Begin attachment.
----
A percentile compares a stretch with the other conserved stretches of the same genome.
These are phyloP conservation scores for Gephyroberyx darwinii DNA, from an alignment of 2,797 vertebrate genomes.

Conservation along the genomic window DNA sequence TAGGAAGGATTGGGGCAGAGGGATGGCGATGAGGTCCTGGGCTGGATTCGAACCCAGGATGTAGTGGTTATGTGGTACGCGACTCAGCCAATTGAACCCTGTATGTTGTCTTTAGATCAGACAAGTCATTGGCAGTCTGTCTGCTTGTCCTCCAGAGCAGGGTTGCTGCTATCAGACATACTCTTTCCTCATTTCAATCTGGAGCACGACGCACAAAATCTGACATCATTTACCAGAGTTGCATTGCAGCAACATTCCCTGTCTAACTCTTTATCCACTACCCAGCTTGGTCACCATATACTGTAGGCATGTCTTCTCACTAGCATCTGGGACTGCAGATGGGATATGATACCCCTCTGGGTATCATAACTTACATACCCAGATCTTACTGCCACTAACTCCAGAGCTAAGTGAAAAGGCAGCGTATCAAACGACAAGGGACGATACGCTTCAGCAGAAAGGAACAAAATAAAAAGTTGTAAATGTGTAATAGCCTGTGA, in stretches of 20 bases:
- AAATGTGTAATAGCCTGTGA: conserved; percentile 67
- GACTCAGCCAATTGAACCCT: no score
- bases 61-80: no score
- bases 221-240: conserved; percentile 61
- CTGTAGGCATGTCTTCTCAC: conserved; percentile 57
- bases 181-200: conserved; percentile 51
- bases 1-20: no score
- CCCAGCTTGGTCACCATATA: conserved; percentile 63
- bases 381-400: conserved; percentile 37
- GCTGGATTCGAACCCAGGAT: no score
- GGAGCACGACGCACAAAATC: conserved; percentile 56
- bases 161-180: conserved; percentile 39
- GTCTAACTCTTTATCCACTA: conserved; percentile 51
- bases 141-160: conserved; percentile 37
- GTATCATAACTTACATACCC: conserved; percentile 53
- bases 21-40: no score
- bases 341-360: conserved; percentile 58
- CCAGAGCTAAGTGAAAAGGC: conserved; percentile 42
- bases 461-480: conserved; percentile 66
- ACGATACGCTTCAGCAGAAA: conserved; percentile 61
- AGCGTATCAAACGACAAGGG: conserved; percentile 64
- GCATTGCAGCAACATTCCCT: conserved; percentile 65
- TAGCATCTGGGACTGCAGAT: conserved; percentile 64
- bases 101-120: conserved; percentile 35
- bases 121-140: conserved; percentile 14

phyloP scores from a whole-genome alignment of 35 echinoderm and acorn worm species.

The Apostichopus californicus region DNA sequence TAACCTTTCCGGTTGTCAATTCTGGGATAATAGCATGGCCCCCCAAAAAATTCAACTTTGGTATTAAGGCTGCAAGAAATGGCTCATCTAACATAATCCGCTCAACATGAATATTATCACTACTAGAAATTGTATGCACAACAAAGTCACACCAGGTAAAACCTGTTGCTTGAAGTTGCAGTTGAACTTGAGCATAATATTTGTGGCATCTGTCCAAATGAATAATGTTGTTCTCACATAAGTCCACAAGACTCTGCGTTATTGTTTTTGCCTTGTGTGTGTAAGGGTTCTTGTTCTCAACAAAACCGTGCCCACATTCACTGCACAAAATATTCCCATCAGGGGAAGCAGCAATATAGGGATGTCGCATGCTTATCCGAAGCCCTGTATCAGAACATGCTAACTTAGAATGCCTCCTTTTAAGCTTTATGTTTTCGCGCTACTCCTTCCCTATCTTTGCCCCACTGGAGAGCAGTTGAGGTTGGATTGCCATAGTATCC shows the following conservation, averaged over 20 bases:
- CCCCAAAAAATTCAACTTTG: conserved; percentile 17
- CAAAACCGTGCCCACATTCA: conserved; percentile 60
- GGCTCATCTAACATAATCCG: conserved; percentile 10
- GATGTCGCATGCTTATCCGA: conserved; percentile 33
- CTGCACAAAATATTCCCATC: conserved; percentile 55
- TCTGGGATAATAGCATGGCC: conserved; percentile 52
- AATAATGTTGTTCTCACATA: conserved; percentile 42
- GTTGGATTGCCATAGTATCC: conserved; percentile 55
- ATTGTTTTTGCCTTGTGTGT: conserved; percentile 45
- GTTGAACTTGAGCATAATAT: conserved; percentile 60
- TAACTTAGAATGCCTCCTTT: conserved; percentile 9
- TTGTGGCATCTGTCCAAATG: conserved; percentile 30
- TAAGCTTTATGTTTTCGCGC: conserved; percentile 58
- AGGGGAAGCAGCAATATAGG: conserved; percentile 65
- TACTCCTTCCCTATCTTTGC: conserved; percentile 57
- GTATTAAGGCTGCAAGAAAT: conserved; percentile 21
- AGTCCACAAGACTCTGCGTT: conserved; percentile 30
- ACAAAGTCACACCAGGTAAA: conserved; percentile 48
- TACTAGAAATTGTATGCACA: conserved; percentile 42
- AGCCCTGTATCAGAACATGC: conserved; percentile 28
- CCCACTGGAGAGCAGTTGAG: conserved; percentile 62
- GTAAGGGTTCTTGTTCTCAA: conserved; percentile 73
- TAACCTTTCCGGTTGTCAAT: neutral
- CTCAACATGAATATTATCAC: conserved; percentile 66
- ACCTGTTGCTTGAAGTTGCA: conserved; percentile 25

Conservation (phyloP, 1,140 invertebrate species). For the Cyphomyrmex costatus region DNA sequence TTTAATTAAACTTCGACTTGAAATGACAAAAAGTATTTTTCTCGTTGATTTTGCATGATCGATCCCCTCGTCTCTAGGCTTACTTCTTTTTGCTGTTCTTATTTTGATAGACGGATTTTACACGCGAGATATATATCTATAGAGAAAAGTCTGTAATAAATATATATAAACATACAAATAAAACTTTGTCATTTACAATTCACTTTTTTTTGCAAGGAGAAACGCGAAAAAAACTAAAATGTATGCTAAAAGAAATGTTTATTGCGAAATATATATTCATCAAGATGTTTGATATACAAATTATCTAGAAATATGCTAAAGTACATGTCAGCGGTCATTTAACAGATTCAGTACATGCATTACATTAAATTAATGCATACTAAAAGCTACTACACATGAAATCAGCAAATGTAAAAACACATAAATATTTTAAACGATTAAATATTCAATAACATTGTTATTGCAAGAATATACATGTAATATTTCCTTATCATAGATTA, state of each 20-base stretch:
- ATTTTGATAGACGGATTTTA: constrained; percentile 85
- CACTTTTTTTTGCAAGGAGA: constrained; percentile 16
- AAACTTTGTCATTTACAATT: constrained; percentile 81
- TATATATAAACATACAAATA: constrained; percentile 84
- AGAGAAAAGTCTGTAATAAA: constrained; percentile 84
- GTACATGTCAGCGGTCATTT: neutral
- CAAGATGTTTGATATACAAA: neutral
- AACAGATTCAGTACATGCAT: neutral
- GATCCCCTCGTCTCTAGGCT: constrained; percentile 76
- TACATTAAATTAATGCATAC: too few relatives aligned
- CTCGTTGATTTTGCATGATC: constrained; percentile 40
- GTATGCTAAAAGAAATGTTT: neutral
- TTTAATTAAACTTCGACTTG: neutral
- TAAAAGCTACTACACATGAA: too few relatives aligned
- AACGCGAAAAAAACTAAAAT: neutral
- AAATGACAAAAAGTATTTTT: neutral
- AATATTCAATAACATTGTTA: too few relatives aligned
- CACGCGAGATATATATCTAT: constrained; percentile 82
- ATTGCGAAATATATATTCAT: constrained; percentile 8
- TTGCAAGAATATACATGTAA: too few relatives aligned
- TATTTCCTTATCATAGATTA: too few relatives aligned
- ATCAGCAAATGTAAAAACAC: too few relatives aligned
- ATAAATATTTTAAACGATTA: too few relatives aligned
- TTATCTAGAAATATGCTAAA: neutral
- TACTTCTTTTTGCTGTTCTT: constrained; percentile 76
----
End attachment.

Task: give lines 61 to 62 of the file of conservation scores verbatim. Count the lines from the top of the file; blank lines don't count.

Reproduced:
- AGAGAAAAGTCTGTAATAAA: constrained; percentile 84
- GTACATGTCAGCGGTCATTT: neutral